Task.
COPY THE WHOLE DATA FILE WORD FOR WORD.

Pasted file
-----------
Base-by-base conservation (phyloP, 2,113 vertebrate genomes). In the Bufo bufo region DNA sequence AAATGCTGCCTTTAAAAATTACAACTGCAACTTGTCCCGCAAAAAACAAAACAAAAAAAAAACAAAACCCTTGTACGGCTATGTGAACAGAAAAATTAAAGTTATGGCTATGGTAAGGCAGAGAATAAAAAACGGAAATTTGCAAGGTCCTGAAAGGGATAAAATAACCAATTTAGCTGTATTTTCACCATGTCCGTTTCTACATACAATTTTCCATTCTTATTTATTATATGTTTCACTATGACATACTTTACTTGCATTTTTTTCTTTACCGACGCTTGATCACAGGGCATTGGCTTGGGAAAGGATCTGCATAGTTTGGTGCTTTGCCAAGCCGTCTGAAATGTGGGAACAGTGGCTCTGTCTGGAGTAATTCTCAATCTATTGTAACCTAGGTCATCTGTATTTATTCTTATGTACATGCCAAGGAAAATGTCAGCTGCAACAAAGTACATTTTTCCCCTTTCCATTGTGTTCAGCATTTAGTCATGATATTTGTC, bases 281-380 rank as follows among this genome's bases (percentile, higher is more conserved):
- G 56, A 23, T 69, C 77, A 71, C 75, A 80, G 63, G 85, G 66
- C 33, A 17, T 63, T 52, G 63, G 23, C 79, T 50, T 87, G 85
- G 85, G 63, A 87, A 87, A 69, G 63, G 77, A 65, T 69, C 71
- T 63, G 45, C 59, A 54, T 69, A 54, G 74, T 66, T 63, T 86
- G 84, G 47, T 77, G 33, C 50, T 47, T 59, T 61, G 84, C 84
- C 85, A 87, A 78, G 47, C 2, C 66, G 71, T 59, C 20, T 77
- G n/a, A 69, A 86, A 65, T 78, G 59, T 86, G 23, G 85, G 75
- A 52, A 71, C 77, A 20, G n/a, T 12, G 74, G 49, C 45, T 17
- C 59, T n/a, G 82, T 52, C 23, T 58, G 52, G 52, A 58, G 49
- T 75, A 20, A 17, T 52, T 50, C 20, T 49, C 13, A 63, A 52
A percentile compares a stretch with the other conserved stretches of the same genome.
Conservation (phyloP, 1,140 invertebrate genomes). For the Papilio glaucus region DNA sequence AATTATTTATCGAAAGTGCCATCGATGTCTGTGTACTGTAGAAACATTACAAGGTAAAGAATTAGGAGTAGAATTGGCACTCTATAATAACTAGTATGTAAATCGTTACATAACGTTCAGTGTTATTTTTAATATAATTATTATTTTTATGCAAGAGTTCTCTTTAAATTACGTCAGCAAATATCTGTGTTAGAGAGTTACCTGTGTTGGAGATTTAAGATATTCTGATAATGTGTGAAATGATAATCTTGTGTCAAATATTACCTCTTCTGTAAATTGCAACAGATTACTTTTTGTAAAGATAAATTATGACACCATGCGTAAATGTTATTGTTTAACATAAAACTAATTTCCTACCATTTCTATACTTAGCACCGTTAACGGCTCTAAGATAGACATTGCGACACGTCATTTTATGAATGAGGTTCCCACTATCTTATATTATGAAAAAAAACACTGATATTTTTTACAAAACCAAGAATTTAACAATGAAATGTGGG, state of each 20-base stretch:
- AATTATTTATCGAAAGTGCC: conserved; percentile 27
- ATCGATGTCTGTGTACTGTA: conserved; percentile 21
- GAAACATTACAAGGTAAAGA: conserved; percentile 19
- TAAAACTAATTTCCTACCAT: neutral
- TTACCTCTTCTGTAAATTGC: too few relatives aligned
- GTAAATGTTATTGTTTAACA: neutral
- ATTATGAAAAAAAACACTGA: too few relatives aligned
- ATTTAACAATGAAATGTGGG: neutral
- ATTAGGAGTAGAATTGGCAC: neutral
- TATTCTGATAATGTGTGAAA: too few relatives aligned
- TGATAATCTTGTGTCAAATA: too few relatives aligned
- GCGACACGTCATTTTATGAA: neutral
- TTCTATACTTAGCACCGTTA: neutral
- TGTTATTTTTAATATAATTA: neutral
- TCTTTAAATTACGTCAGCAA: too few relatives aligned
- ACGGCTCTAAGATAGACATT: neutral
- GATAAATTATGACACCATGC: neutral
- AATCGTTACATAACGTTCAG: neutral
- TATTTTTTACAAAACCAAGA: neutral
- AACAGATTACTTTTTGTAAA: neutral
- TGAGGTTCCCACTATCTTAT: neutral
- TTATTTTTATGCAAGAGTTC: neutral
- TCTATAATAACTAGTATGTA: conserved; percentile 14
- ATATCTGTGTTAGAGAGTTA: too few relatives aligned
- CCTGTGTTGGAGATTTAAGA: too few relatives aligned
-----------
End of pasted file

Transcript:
Base-by-base conservation (phyloP, 2,113 vertebrate genomes). In the Bufo bufo region DNA sequence AAATGCTGCCTTTAAAAATTACAACTGCAACTTGTCCCGCAAAAAACAAAACAAAAAAAAAACAAAACCCTTGTACGGCTATGTGAACAGAAAAATTAAAGTTATGGCTATGGTAAGGCAGAGAATAAAAAACGGAAATTTGCAAGGTCCTGAAAGGGATAAAATAACCAATTTAGCTGTATTTTCACCATGTCCGTTTCTACATACAATTTTCCATTCTTATTTATTATATGTTTCACTATGACATACTTTACTTGCATTTTTTTCTTTACCGACGCTTGATCACAGGGCATTGGCTTGGGAAAGGATCTGCATAGTTTGGTGCTTTGCCAAGCCGTCTGAAATGTGGGAACAGTGGCTCTGTCTGGAGTAATTCTCAATCTATTGTAACCTAGGTCATCTGTATTTATTCTTATGTACATGCCAAGGAAAATGTCAGCTGCAACAAAGTACATTTTTCCCCTTTCCATTGTGTTCAGCATTTAGTCATGATATTTGTC, bases 281-380 rank as follows among this genome's bases (percentile, higher is more conserved):
- G 56, A 23, T 69, C 77, A 71, C 75, A 80, G 63, G 85, G 66
- C 33, A 17, T 63, T 52, G 63, G 23, C 79, T 50, T 87, G 85
- G 85, G 63, A 87, A 87, A 69, G 63, G 77, A 65, T 69, C 71
- T 63, G 45, C 59, A 54, T 69, A 54, G 74, T 66, T 63, T 86
- G 84, G 47, T 77, G 33, C 50, T 47, T 59, T 61, G 84, C 84
- C 85, A 87, A 78, G 47, C 2, C 66, G 71, T 59, C 20, T 77
- G n/a, A 69, A 86, A 65, T 78, G 59, T 86, G 23, G 85, G 75
- A 52, A 71, C 77, A 20, G n/a, T 12, G 74, G 49, C 45, T 17
- C 59, T n/a, G 82, T 52, C 23, T 58, G 52, G 52, A 58, G 49
- T 75, A 20, A 17, T 52, T 50, C 20, T 49, C 13, A 63, A 52
A percentile compares a stretch with the other conserved stretches of the same genome.
Conservation (phyloP, 1,140 invertebrate genomes). For the Papilio glaucus region DNA sequence AATTATTTATCGAAAGTGCCATCGATGTCTGTGTACTGTAGAAACATTACAAGGTAAAGAATTAGGAGTAGAATTGGCACTCTATAATAACTAGTATGTAAATCGTTACATAACGTTCAGTGTTATTTTTAATATAATTATTATTTTTATGCAAGAGTTCTCTTTAAATTACGTCAGCAAATATCTGTGTTAGAGAGTTACCTGTGTTGGAGATTTAAGATATTCTGATAATGTGTGAAATGATAATCTTGTGTCAAATATTACCTCTTCTGTAAATTGCAACAGATTACTTTTTGTAAAGATAAATTATGACACCATGCGTAAATGTTATTGTTTAACATAAAACTAATTTCCTACCATTTCTATACTTAGCACCGTTAACGGCTCTAAGATAGACATTGCGACACGTCATTTTATGAATGAGGTTCCCACTATCTTATATTATGAAAAAAAACACTGATATTTTTTACAAAACCAAGAATTTAACAATGAAATGTGGG, state of each 20-base stretch:
- AATTATTTATCGAAAGTGCC: conserved; percentile 27
- ATCGATGTCTGTGTACTGTA: conserved; percentile 21
- GAAACATTACAAGGTAAAGA: conserved; percentile 19
- TAAAACTAATTTCCTACCAT: neutral
- TTACCTCTTCTGTAAATTGC: too few relatives aligned
- GTAAATGTTATTGTTTAACA: neutral
- ATTATGAAAAAAAACACTGA: too few relatives aligned
- ATTTAACAATGAAATGTGGG: neutral
- ATTAGGAGTAGAATTGGCAC: neutral
- TATTCTGATAATGTGTGAAA: too few relatives aligned
- TGATAATCTTGTGTCAAATA: too few relatives aligned
- GCGACACGTCATTTTATGAA: neutral
- TTCTATACTTAGCACCGTTA: neutral
- TGTTATTTTTAATATAATTA: neutral
- TCTTTAAATTACGTCAGCAA: too few relatives aligned
- ACGGCTCTAAGATAGACATT: neutral
- GATAAATTATGACACCATGC: neutral
- AATCGTTACATAACGTTCAG: neutral
- TATTTTTTACAAAACCAAGA: neutral
- AACAGATTACTTTTTGTAAA: neutral
- TGAGGTTCCCACTATCTTAT: neutral
- TTATTTTTATGCAAGAGTTC: neutral
- TCTATAATAACTAGTATGTA: conserved; percentile 14
- ATATCTGTGTTAGAGAGTTA: too few relatives aligned
- CCTGTGTTGGAGATTTAAGA: too few relatives aligned